This is the OrderConsumer that mostly waits to receive messages.

@RabbitListener(bindings = @QueueBinding(
        value = @Queue(name = "order-queue", durable = "true"),
        exchange = @Exchange(name = "order-exchange", type = "topic"),
        key = "order.*"
))
@RabbitHandler
public void onMessage(@Payload String message, @Headers Map<String, Object> headers, Channel channel) throws IOException {
    Message m = JSON.parseObject(message, Message.class);
    System.out.println(m.toString());

    String messageId = JSON.parseObject(m.getBody(), Order.class).getMessageId();

    Goods goods = goodsService.getById((long) 1);
    Long deliveryTag = (Long) headers.get(AmqpHeaders.DELIVERY_TAG);
    int count = goods.getCount();
    if (count > 0){
        goods.setCount(count - 1);
        goodsService.saveOrUpdate(goods);

        Order order = orderService.getByMessageid(messageId);
        order.setStatus(OrderConstants.DONE);
        order.setUpdateTime(new Timestamp(System.currentTimeMillis()));
        orderService.saveOrUpdate(order);

    }
    channel.basicAck(deliveryTag, false);
}

Make sure that there is a single RabbitMQ server running background.
Then run the consumer (run Application.java in client module).
Finally, run the producer (run the testUsingRabbitMQ test of the ApplicationTests.java in server module).

mysql> select count(1) from test_order where status = 1;
+----------+
| count(1) |
+----------+
|        1 |
+----------+
1 row in set (0.00 sec)

Cool!

AMQP

Core Concepts

  • Server
  • Connection
  • Channel(like session in jdbc)
  • Message(properties & body)
  • Virtual host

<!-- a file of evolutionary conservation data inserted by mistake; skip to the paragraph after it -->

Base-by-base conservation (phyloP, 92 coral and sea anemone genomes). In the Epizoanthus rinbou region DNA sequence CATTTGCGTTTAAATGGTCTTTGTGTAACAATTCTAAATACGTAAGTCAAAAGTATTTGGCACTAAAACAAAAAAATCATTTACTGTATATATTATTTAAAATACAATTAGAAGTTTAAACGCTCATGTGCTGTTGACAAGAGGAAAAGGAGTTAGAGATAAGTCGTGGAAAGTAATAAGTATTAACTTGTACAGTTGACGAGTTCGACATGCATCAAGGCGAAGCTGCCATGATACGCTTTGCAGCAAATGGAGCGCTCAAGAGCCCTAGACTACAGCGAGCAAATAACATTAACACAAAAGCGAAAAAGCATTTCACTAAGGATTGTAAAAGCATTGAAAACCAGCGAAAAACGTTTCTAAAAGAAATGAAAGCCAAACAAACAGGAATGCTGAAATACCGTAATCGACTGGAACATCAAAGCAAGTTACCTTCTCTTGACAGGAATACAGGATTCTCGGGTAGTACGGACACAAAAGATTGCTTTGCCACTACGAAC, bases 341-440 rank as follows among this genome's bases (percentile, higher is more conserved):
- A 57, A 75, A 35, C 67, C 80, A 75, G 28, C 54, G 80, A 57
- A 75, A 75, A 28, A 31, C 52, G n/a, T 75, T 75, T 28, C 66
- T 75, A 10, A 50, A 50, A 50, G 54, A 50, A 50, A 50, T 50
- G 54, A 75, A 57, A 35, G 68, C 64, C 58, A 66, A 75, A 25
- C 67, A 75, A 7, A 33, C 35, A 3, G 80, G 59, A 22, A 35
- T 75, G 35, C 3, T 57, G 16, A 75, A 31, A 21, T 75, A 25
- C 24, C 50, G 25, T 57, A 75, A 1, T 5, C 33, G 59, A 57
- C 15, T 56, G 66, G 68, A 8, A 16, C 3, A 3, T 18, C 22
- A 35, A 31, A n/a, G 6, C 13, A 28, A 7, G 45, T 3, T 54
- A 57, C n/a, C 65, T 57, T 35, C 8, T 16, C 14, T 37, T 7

• Exchange
  • Binding
  • Routing key
  • Queue

AMQ Model

在这里插入图片描述

Message Flow

在这里插入图片描述

Tutorial

Hello World

  • message broker
  • producer
  • consumer
  • queue

在这里插入图片描述

Work Queues

  • multiple workers
  • round-robin dispatching
  • message acknowledgment (ack)
  • message durability
  • fair dispatch
  • prefetch
  • qos

在这里插入图片描述

Publish/Subscribe

The core idea in the messaging model in RabbitMQ is that the producer never sends any messages directly to a queue.
Actually, quite often the producer doesn’t even know if a message will be delivered to any queue at all.

  • exchange
  • exchange type (direct, topic, headers, fanout)
  • broadcast
  • temporary queue (non-durable, exclusive, autodelete, random queue name)
  • binding
  • routingKey (its value is ignored for fanout exchanges)

在这里插入图片描述

在这里插入图片描述

Routing (Direct)

A binding is a relationship between an exchange and a queue.
This can be simply read as: the queue is interested in messages from this exchange.

The routing algorithm behind a direct exchange is simple - a message goes to the queues whose binding key exactly matches the routing key of the message.

  • binding key (routingKey)

在这里插入图片描述

Topics

Messages sent to a topic exchange can’t have an arbitrary routing_key - it must be a list of words, delimited by dots.
The words can be anything, but usually they specify some features connected to the message.
A few valid routing key examples: “stock.usd.nyse”, “nyse.vmw”, “quick.orange.rabbit”.
There can be as many words in the routing key as you like, up to the limit of 255 bytes.

  • * (star) can substitute for exactly one word.
  • # (hash) can substitute for zero or more words.

Remote procedure call (RPC)

  • Callback queue
  • Correlation Id

在这里插入图片描述

Docker

$ docker run -d \
--name first-rabbit \
--hostname rabbitmq-demo \
-p 5672:5672 \
-p 8080:15672 \
-e RABBITMQ_DEFAULT_USER=user \
-e RABBITMQ_DEFAULT_PASS=password \
rabbitmq:3-management

You can then go to http://localhost:8080 or http://host-ip:8080 in a browser
and use user / password to gain access to the management console.

在这里插入图片描述